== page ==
But last night's wedding was a very touching one for me, because it helped to conclude for me what had been a week full of decision made on behalf of social justice in the world and thoughts about how the church can be an instrument of righteousness and equity. Too often leaving a high-minded denominational meeting like the one I've described the participants put their materials into a notebook, place it on a shelf in their office or study and don't think much about it again. Lots of talk, lots of thought, but not much action on behalf of the vulnerable in the world. That's always a distressing thing to me.

But last night I experienced a refreshing wedding. It was in inclusive wedding that sought the participation and joy of all God's people, not just the most talented, or the most beautiful, or the most socially appropriate or acceptable. To be sure, people of those descriptions were in attendance too, but what touched me so much is that the bride and groom selected others, "less than perfect" by culture's standards, to participate in their service.

The bride's younger brother and sister (whom I describe above) were the ring bearer and flower girl. Having seen each of these kids in "real life" many times in our home and theirs, I wondered how it would all turn out. Sometimes the excitement and anxiety of new situations and large crowds cause special needs kids to respond in ways that are socially difficult. Inappropriate words or sentences, behavior that is attention-getting (whether it was intended to be or not), screams, cries and tantrums are not unusual in those situations.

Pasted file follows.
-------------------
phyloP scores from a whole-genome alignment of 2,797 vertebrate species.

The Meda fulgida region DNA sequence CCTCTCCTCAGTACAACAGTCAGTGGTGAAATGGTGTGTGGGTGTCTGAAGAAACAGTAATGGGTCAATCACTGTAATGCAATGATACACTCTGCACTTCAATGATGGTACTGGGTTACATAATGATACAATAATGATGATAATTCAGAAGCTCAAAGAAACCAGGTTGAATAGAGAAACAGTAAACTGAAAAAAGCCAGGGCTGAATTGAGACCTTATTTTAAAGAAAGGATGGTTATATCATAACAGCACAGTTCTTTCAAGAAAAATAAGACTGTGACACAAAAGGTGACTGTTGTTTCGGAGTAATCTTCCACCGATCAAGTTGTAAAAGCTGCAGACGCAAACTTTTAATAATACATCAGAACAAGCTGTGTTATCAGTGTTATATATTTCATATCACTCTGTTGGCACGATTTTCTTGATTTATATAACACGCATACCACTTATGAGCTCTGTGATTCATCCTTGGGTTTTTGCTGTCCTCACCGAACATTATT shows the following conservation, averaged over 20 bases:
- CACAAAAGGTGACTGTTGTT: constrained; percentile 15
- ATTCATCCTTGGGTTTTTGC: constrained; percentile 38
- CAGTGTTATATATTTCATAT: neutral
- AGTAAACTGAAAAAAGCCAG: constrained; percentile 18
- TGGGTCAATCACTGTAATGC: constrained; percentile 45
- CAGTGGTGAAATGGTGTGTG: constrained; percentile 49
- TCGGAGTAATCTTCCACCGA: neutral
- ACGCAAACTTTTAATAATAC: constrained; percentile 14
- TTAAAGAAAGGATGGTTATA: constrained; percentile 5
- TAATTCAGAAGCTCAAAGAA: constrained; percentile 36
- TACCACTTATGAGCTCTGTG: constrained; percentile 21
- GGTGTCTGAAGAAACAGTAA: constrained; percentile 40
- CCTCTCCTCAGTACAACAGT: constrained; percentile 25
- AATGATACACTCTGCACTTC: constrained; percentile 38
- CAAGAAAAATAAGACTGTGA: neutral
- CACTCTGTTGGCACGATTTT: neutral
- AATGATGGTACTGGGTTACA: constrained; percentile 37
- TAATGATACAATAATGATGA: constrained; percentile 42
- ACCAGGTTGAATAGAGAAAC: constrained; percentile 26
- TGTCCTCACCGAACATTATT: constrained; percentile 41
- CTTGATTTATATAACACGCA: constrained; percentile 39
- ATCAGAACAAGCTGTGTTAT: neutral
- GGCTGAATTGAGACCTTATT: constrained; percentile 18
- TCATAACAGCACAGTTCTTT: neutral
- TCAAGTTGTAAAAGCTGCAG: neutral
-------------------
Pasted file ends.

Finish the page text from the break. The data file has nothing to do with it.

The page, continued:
But both of her younger siblings performed marvelously. They did exactly what their roles required of them, and if I had not known of their challenges, I would thought they were just like any other kids of their age. It was delightful to see how their presence blessed the wedding moment.

The bride and groom also selected a special needs young woman to stand with the bride. It may be the only time in her life that this young woman (she is thirteen, I think) ever stands near a wedding altar. The abuse received at the hands of early caretakers in her life have left her with challenges in her gait, in her speech and in her comprehension. As she and the "typical" young man walked in as part of the wedding party, I was touched by her inclusion.

The two young men handing out the wedding programs are two of the disabled individuals that the bride works with as an attendant. It felt good to see their very public and face-to-face involvement with those attending last night's wedding.

I have officiated at many weddings. I have attended many more. But I have never had the opportunity to observe a wedding service in which so much of God's precious diversity in human life were included in a very public way. It is a delight to know a family who over the years has instilled such values in their young adult daughter and her husband. I probably don't need to tell you that such sensitivity is not that common for most young adults in their 20's.

What a pleasure it was to step back into my "real world" by seeing the justice I had heard spoken of all week lived out by a family who has been living it for years. And it doesn't hurt that the family shares the same last name as ours. That's the kind of association I can live with!